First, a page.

Today's mineral is Okenite, those ever-popular fuzzy white cottonball minerals. Named after the German naturalist Lorenz Oken, they were first discovered in Greenland in 1828.
It is important to note that natural Okenite is WHITE. If you see it in other colors, it has been dyed. The white crystals do not have good contrast with the white matrix, and many sellers use food coloring to make a more colorful specimen, which they then try to pass off as natural.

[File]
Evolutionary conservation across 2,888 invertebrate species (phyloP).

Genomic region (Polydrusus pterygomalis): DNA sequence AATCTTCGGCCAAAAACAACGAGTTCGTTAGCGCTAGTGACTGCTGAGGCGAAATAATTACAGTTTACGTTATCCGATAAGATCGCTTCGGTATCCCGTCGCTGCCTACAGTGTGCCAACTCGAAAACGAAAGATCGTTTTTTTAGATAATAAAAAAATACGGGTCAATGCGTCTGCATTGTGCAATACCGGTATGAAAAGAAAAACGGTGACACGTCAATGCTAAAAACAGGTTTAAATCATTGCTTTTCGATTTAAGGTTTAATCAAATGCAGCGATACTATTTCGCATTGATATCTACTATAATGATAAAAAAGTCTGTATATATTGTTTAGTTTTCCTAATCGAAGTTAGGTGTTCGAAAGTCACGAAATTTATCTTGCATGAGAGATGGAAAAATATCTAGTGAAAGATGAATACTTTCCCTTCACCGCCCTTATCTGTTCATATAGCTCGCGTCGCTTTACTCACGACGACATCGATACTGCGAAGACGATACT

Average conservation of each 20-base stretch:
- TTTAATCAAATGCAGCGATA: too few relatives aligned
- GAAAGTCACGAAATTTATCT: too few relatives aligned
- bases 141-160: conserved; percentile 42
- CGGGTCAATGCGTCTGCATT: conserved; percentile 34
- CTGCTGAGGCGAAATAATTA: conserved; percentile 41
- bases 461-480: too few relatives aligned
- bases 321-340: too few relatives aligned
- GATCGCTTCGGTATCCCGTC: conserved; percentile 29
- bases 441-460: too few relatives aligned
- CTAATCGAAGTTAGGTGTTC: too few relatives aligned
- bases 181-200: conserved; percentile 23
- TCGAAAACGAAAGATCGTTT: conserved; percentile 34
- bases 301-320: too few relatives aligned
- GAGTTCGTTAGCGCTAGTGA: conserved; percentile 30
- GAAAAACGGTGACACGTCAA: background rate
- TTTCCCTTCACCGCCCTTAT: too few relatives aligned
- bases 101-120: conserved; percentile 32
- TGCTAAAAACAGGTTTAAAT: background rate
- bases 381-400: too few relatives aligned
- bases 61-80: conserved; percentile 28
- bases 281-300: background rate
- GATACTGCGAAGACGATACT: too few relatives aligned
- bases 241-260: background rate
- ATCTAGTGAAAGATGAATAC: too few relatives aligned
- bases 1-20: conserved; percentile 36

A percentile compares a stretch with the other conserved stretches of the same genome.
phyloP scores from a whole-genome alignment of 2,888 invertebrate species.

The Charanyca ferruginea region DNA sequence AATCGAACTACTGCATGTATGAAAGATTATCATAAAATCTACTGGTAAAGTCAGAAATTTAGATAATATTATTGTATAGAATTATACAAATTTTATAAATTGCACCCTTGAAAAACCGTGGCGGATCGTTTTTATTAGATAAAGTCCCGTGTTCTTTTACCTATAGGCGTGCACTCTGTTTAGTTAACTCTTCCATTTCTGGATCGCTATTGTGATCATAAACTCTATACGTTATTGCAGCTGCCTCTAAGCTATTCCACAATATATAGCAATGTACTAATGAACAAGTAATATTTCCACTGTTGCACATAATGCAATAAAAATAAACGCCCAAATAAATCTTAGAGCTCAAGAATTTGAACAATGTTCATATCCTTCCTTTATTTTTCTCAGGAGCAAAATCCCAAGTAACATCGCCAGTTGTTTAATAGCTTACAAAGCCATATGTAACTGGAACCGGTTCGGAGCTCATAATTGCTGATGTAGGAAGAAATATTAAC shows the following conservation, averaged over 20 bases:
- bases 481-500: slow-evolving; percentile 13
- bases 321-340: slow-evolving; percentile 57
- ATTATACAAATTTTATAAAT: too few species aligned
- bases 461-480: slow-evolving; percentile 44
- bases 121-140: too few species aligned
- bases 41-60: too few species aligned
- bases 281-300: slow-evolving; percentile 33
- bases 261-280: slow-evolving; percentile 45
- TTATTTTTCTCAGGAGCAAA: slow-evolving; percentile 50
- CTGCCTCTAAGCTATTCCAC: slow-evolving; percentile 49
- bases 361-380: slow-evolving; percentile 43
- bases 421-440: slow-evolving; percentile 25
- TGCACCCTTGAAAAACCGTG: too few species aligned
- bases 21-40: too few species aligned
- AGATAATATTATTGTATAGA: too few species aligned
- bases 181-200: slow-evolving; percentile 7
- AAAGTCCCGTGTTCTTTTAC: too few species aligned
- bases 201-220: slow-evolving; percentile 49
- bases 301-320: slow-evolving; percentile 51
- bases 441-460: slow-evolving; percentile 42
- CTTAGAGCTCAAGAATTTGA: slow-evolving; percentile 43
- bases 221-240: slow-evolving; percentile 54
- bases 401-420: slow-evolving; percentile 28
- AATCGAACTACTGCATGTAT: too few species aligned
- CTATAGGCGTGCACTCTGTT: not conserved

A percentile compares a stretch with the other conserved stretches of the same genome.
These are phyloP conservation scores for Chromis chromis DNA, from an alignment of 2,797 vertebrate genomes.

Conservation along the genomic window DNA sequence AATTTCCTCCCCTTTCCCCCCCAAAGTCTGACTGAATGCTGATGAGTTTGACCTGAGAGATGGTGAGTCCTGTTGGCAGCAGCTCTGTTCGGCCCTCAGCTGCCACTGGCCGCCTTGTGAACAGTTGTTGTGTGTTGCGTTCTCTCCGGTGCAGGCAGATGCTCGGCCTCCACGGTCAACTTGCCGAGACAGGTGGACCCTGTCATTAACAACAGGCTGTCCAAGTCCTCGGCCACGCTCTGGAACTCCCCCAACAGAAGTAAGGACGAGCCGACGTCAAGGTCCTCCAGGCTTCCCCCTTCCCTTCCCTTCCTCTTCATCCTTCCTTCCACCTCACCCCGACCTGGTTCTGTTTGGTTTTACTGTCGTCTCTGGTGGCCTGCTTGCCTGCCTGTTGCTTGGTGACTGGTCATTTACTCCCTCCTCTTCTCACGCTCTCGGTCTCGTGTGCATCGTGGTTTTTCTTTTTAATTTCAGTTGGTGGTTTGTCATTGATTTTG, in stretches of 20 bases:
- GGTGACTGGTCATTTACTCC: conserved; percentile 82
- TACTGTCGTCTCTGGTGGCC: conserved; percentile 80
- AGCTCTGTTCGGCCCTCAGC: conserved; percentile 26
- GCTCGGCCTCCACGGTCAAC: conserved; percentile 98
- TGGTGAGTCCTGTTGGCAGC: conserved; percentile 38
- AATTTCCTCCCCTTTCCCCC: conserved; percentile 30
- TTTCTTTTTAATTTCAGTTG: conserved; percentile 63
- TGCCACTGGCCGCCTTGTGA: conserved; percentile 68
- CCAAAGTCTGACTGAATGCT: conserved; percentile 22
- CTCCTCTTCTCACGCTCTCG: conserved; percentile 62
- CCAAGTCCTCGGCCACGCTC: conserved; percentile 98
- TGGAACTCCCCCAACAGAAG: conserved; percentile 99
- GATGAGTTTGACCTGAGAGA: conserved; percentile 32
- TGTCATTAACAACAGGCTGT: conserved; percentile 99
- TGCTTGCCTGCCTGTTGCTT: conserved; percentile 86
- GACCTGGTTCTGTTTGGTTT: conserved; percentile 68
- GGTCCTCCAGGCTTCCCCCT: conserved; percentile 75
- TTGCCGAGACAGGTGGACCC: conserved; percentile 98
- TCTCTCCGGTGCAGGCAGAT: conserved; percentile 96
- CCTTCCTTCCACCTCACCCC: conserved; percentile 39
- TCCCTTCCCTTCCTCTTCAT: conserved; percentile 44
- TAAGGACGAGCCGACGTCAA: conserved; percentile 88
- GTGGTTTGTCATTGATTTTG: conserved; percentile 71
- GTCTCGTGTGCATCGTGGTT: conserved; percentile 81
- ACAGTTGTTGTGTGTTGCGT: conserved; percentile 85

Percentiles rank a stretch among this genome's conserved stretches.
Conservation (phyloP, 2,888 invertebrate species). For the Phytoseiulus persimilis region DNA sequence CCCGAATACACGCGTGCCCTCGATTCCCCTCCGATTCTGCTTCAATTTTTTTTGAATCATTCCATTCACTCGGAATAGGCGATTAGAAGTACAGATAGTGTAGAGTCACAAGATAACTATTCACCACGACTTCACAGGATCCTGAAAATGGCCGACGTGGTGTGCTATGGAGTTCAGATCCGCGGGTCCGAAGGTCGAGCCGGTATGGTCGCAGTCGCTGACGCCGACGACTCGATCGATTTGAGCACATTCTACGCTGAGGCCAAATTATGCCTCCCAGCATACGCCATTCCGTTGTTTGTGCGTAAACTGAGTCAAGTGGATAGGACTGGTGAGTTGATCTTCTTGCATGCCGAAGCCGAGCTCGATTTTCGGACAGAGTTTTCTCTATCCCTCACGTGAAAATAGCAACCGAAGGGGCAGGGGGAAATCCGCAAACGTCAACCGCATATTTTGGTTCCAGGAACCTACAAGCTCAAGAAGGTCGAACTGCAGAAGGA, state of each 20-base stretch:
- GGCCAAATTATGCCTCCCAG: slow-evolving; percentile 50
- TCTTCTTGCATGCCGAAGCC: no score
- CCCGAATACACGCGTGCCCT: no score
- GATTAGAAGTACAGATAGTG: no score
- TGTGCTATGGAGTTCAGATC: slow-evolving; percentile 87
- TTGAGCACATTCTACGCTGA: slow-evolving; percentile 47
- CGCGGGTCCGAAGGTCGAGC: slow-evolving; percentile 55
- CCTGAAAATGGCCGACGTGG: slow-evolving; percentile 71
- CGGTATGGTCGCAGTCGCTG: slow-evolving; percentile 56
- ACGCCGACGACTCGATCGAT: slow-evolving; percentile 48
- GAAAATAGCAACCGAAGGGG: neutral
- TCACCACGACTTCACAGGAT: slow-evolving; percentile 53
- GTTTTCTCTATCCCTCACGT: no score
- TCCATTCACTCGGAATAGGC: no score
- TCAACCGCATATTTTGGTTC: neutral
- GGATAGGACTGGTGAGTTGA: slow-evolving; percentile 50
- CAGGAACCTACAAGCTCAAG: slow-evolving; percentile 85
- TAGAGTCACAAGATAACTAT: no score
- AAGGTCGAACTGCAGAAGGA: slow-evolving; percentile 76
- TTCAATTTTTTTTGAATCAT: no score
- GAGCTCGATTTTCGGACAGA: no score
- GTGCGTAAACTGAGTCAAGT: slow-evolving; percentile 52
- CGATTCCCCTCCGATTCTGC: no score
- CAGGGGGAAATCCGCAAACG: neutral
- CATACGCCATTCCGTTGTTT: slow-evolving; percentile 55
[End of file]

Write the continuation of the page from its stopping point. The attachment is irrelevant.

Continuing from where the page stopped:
Okenite is usually associated with zeolites, and is generally found inside basalt geodes. The 'hairs' are someone flexible, but still very fragile.
In my days of doing mineral shows, I found that putting a sign saying "Fragile - do not touch" did not deter every passer by from jamming their finger into my okenites. When I got fed up with smashed and mangled specimens, I put up a different sign that said, "Danger! Sharp needles!". Problem solved. However, they are actually quite soft and harmless to touch, just be very gentle with them.
Most of the Okenite currently in the market comes out of India, particularly Maharashtra Province.